FEARS of a link between the Oxford / Astra-Zeneca vaccine and blood clots has seen more EU countries suspend it’s rollout.
The Netherlands today became the fifth country to suspend the jab following Ireland, Denmark, Iceland and Norway.
Meanwhile other countries, including Austria and Italy, have black-listed a particular batch of the jab over concern the Astra-Zeneca jab could lead to higher incidents of potentially lethal bloodclots.
The evidence for such a reaction appears to be patchy and research in the UK suggests the vaccine has no impact on the liklihood of developing a bloodclot compared with not taking it.
The World Health Organisation also reiterated its guidance that the Oxford / Astra-Zeneca vaccine is safe and the risks of not being vaccinated against Covid-19 far outweigh the risks of getting a jab.
The suspensions add yet another layer of chaos to the EU’s bungled vaccine rollout, which ranges from a shambolic jab procurement scheme to leaders such a French president Emmanuel Macron engaging in disinformation.
The UK jab rollout is set to increase in coming days thanks to renewed supplies and a staggering 36% of the population already vaccinated – all signs of a bright summer ahead and an early end to lockdown.
But on the continent vaccine take-up is so painfully low that cases are once again spiking, with Italy today being forced back into a new national lockdown to prevent hospitals being overrun and France having to run special covid planes to evacuate patients from an overwhelmed Paris.
Meanwhile in Germany Angela Merkel’s CDU party was hammered in two state elections as the public lost faith in the country’s Covid response.
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TWO VACCINE DOSES OFFER SIMILAR COVID-19 PROTECTION AS PRIOR INFECTION
New research suggests two doses of either the Pfizer/BioNTech or Oxford/AstraZeneca vaccine offer similar protection against coronavirus as natural immunity after infection.
None of the 1,456 healthcare workers at Oxford University Hospitals (OUH) NHS Foundation Trust who had received two vaccines had a symptomatic infection when followed up more than 14 days after their second vaccination.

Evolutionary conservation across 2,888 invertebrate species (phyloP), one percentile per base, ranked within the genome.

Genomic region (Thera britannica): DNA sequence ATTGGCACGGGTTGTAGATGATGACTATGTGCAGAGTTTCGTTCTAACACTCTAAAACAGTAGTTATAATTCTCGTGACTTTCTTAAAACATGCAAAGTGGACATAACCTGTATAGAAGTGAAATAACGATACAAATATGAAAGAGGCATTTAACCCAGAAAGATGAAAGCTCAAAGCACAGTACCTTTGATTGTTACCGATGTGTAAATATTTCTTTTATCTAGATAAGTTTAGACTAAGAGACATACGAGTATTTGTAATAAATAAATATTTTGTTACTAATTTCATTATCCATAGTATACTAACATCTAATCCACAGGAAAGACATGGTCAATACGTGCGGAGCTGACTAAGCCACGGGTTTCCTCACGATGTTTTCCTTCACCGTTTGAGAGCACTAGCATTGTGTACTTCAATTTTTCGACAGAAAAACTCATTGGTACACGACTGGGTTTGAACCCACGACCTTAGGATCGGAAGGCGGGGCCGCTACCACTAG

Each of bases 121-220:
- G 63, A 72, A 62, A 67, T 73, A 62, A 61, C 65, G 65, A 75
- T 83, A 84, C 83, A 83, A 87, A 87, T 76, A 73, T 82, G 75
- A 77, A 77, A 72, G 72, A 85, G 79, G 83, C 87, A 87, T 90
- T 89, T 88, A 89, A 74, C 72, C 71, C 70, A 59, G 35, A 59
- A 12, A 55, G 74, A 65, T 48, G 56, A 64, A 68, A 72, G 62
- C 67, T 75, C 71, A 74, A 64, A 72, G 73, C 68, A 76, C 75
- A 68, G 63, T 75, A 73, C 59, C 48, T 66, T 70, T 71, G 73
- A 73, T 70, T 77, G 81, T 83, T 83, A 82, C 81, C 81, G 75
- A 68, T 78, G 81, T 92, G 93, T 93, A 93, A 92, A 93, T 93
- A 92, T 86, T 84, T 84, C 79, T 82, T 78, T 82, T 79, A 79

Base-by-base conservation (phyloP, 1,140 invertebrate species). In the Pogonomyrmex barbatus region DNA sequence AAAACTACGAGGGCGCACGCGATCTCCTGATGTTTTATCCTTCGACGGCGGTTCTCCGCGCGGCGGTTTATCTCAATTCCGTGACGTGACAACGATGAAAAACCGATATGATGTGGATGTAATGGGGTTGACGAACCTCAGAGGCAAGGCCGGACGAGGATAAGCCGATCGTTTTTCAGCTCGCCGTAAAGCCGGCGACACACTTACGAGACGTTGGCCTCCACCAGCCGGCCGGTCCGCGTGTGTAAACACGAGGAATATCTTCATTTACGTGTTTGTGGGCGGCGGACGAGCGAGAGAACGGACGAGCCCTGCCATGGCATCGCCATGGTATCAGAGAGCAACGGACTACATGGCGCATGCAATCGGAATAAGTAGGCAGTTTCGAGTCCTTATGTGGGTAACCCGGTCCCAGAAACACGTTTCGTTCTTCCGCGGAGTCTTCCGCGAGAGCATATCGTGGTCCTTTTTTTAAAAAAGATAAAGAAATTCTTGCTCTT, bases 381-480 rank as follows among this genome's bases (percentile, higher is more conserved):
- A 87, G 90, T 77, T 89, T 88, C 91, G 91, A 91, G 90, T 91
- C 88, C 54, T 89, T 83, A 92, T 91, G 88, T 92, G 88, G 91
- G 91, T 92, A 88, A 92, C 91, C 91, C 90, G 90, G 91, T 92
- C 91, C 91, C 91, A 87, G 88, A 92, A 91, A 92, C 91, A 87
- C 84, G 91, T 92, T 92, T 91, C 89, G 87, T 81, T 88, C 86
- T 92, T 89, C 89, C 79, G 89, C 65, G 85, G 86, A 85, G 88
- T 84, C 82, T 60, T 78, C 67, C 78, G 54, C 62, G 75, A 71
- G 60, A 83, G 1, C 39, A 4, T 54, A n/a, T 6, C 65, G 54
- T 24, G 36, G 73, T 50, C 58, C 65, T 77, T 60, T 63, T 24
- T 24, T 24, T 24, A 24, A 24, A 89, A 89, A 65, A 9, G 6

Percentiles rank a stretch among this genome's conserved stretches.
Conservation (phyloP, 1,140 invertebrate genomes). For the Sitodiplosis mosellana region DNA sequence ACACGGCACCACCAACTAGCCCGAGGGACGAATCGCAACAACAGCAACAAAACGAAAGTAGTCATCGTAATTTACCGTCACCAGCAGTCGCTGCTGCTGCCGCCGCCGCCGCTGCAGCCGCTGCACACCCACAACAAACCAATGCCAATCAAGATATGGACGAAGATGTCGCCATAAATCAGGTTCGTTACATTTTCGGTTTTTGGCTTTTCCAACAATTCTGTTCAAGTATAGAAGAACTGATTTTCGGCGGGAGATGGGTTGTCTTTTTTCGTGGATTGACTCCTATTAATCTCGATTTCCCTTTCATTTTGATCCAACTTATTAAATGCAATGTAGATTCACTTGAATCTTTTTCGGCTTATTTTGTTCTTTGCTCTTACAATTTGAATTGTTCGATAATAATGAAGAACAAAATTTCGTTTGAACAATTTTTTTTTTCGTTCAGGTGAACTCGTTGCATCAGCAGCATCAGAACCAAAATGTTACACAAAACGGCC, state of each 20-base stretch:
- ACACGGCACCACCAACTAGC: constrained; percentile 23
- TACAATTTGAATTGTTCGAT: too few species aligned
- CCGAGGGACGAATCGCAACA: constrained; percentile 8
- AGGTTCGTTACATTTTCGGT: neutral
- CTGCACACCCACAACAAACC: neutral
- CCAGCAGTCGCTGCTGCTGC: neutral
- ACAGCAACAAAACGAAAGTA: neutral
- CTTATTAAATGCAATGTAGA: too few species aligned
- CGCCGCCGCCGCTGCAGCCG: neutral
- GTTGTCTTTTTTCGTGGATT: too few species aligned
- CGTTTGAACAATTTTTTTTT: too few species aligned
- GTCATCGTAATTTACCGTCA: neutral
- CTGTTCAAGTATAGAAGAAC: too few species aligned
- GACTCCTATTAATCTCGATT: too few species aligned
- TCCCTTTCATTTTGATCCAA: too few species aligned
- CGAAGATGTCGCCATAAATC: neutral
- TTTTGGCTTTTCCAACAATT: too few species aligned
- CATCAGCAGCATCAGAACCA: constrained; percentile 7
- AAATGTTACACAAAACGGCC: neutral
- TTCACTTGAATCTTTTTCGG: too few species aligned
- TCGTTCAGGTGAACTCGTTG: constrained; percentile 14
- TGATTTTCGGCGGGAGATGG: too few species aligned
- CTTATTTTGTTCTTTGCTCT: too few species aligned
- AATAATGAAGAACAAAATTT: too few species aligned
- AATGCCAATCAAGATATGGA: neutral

The study saw the same high level of protection in unvaccinated healthcare workers who had contracted Covid-19 naturally.
They had 98% fewer symptomatic infections than unvaccinated individuals who had not been infected before, researchers say.
Most of the healthcare workers in the study had only received one vaccine to date.
LOCKDOWN PET BOOM DRIVEN BY MILLENIALS AND GEN Z
More than three million Brit households have got pets since the start of the pandemic – largely driven by Millennials and Gen Z.
Almost two-thirds of the new pooches and moggies were bought by people aged between 16 and 34.
Young people have been looking for pets to keep them company during the various lockdowns.
Research carried out by the Pet Food Manufacturers’ Association found a whopping 74 per cent claim their new pet has helped their mental health during the pandemic.
OXFORD PROFESSOR SEEKS TO REASSURE PUBLIC OVER ASTRAZENECA COVID VACCINE
The head of the Oxford University vaccine group has sought to reassure the public over its Covid-19 jab.
Professor Andrew Pollard said that while it was right that regulators investigate reports of blood clots in people who have had the vaccine, data from millions of people was “very reassuring” that there was no link.
It comes after the Netherlands became the latest country to suspend use of the Oxford/AstraZeneca vaccine over concerns about possible side-effects.
Denmark, Norway, Bulgaria, Iceland and Thailand have all also temporarily suspended their use of the AstraZeneca jab.
The Dutch government said the precautionary move will last until at least March 29, following a similar decision made by the Republic of Ireland.
NHS STAFF WHO REFUSE JABS COULD BE REDEPLOYED
According to a new NHS document, hospitals can consider redeploying staff who have refused to get the Covid-19 vaccine.
The material has NHS England outlining that employers could consider moving workers who have declined the vaccine to a “less exposure-prone setting”.
The document sets out steps on how employers can ensure their staff who have declined the offer of the vaccine are safe at work.
Measures include making sure they have the appropriate personal protective equipment (PPE) and that they have had a mask fitting, if they need to use certain respirator masks.
NHS workers should also have awareness of infection control and undertaken the appropriate training, and that they have an up-to-date risk assessment.
TURKEY PLANS TO WELCOME UNVACCINATED UK HOLIDAYMAKERS
UK holidaymakers could be heading to Turkey this summer, without requiring proof of a coronavirus vaccine or negative test.